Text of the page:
Investigating the structure-property relationships of a high-temperature epoxy matrix for structural and thermal applications

  • Samuel Swan

    Student thesis: Doctoral ThesisDoctor of Philosophy


    This project explores the network formation and structure-property relations of some high
    temperature epoxy resins cured with aromatic diamines. A highly aromatic dimeric
    naphthalene epoxy resin monomer, bis(2,7 glycidyl ether naphthalenediol) methane (NNE), is
    cured with 4,4’-diaminodiphenyl sulfone (DDS) to produce a network that exhibits rapid
    gelation, vitrification, and an ultimate glass transition temperature approaching 350°C. An
    array of thermal, spectral, rheological, and thermo-mechanical analysis techniques are used to
    comparatively assess the formation of the NNE-DDS network to a commercial high-Tg epoxy
    resin comprised of 4,4’-tetraglycidyldiaminodiphenyl methane (TGDDM) and DDS. The
    difference between the glycidyl ether (NNE) resin and glycidyl amine (TGDDM) resin through
    cure was explored. It was determined that the NNE resin showed primarily epoxy-amine
    addition and no signs of etherification or side reactions which was, in contrast to TGDDM,
    attributed to the absence of tertiary amine within the epoxy backbone. The time-temperaturetransformation
    (TTT) diagrams of the resins are constructed to explain the processing and
    formation of the glass transition temperature and show competition between devitrification (Tg)
    and the ultimate glass transition temperature of NNE.
    The structure-property relations of the NNE and TGDDM networks are explored via thermal
    analysis and mechanical testing of the cured resins and their carbon fibre composites. It is
    shown that the structure of the NNE monomer and limited mobility produces a network with
    high free volume and poor equilibrium packing density. The rapid vitrification at low degree
    of conversion prevents a high degree of cure and the network becomes topologically
    constrained. That in turn results in higher moisture ingress, lower strength and modulus, but
    achieves better thermal stability than TGDDM at temperatures above 200°C. Further ageing of
    the resins and composites at 250°C for 504hr indicate some benefit for high temperature, short
    duration thermal performance of NNE compared to TGDDM. That is attributed to the limited
    mobility of the matrix after cure and the effects of the tertiary amine contained in TGDDM
    providing more pathways to degradation.
    The NNE resin, whilst possessing superior thermal performance, is difficult to process and
    exhibits poor mechanical performance compared to TGDDM. An approach to modify the
    network for improved strength and stiffness combined with reduced viscosity was taken at the
    molecular level. A monofunctional reactive epoxy diluent, partially reacted substructures
    (PRS), a molecular fortifier (MFN), and pure naphthalene were synthesised and cured with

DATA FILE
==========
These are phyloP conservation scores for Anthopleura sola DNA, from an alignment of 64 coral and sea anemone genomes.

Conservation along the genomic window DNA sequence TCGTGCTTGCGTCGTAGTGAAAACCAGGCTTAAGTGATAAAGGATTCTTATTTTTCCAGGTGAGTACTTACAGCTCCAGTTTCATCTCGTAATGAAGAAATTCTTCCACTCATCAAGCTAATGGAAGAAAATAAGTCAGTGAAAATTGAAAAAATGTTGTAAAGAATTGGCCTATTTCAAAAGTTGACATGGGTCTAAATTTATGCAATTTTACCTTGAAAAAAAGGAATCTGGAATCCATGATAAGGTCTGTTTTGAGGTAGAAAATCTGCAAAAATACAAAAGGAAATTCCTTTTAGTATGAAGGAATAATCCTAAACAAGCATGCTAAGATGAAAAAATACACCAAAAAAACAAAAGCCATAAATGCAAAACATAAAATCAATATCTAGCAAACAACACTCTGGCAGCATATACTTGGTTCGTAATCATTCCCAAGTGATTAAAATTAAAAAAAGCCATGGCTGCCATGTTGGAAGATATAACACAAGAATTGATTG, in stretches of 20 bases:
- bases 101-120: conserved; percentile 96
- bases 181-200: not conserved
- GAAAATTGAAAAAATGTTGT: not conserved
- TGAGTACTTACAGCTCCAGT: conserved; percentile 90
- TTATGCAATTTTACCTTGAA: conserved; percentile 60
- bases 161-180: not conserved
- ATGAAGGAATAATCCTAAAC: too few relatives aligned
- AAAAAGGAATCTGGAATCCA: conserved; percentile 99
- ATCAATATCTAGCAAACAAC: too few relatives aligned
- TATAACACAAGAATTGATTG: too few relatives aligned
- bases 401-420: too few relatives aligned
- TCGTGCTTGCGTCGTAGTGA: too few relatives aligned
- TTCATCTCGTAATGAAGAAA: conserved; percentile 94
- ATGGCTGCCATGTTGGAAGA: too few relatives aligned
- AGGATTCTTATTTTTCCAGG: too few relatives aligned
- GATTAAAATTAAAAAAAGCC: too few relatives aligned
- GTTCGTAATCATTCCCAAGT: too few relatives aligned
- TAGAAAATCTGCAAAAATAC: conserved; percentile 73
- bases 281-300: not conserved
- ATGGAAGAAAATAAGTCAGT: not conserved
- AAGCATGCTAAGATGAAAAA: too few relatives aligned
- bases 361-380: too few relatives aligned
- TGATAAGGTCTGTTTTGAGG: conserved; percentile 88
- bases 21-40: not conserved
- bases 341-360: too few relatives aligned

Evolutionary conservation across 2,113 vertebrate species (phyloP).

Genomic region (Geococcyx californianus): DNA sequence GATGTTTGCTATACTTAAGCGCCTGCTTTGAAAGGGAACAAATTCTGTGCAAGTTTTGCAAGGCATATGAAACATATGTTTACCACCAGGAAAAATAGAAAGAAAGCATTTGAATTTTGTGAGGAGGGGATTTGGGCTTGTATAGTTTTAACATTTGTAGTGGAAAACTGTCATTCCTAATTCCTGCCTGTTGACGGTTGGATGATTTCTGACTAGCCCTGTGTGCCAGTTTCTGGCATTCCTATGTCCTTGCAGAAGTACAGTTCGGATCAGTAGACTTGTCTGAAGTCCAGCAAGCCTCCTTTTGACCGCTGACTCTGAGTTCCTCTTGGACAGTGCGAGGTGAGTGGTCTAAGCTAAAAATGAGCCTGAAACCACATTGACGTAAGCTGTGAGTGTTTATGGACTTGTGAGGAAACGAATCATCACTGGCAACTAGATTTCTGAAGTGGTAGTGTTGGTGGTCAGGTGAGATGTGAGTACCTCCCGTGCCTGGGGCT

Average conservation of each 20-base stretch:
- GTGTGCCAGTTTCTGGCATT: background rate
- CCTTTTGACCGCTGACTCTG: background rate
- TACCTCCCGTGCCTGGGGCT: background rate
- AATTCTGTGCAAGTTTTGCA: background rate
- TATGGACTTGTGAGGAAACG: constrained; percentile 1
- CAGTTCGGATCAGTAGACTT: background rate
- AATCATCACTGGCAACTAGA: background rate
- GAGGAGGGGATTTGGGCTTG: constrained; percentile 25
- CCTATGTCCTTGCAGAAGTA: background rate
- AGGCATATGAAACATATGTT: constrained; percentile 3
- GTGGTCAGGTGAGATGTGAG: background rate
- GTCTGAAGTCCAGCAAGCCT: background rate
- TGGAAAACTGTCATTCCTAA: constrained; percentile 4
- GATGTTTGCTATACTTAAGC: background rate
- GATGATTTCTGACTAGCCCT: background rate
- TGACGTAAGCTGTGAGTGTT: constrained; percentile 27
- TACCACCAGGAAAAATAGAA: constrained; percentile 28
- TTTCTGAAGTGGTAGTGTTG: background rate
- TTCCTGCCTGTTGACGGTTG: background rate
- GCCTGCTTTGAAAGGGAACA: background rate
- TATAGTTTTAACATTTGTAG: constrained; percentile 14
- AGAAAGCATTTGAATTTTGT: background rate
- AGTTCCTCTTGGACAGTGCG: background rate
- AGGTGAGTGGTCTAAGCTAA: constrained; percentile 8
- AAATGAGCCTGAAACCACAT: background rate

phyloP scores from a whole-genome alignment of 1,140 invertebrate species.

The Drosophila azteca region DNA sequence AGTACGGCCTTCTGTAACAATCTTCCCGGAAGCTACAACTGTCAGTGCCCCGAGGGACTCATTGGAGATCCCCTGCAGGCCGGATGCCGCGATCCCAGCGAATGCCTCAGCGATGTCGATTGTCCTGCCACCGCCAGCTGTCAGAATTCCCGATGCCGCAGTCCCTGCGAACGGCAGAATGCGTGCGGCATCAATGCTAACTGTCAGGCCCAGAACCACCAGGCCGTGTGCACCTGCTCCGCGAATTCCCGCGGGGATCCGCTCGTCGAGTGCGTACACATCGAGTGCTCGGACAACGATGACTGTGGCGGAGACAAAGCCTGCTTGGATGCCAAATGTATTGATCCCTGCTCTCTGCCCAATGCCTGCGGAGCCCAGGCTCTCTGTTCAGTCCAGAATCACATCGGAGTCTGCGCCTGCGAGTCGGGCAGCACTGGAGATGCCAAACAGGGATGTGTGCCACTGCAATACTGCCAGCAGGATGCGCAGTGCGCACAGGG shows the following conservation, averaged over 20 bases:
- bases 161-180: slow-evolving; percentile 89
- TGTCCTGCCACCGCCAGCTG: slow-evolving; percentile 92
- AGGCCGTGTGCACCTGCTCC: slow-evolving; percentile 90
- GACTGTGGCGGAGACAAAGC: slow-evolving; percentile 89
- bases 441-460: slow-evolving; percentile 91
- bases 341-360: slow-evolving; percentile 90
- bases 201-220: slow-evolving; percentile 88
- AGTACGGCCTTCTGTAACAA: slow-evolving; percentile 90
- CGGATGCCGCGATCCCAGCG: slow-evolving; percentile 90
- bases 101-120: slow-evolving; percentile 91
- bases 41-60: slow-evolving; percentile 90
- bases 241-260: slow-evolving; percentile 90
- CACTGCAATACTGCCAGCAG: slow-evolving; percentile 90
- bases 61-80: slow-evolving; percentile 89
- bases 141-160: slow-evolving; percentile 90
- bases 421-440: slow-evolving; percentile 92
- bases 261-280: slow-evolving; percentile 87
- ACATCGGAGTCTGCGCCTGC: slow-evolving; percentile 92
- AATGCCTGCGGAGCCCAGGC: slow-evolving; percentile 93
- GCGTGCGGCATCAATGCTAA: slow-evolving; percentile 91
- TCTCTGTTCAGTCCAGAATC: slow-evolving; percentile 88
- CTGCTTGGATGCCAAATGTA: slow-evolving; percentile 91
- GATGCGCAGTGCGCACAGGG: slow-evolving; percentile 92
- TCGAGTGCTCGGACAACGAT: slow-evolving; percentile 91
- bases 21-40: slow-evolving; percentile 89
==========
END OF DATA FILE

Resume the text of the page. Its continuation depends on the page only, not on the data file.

NNE in percentages ranging from 5-20 mol% or wt%. This survey showed an antiplasticising
    effect where strength reduced, and modulus increased significantly. Further, the
    monofunctional epoxy and naphthalene, when added at 10 mol % and 10 wt%, respectively,
    reduced the melt viscosity and increased the processing window to values in the range of
    conventional resin transfer moulding parameters. Carbon fibre composites of the modified
    resins at 10% loading showed the neat resin properties transferred to improvements in the
    composite flexural modulus with minimal impact on strength and interlaminar shear.
    Finally, the toughening of a multi-functional epoxy resin was achieved by use of core-shell
    rubber (CSR) particle toughening. The improvement to room temperature fracture toughness
    of nearly 40% of the neat resin at 20 wt% particle addition was then used to create a carbon
    fibre composite. The composite mode I fracture toughness was evaluated by means of in situ
    acoustic emission (AE) spectroscopy and scanning electron microscopy (SEM) imaging of the
    fracture surface. A nearly two-fold increase in G1C was shown. AE spectroscopy indicated that
    toughening by CSR contributed to high frequencies of interply-, fibre bridging-, and fibredominated
    failure events than the unmodified composite where the frequencies of events
    showed lower energy matrix-dominated failure.
    This project investigates the capabilities of a high temperature naphthalene-based epoxy-amine
    resin formulations and routes to achieve simultaneous improvements to thermal resistance and
    stability, mechanical performance, and fracture toughness for structural composite
    Date of Award16 Aug 2022
    Original languageEnglish
    Awarding Institution
    • Coventry University
    • Deakin University
    SupervisorJames Griffin (Supervisor) & Bekim Gashi (Supervisor)


    • structural and thermal applications
    • NNE-DDS
    • TGDDM
    • TTT
    • thermal performance
    • epoxy
    • core-shell rubber

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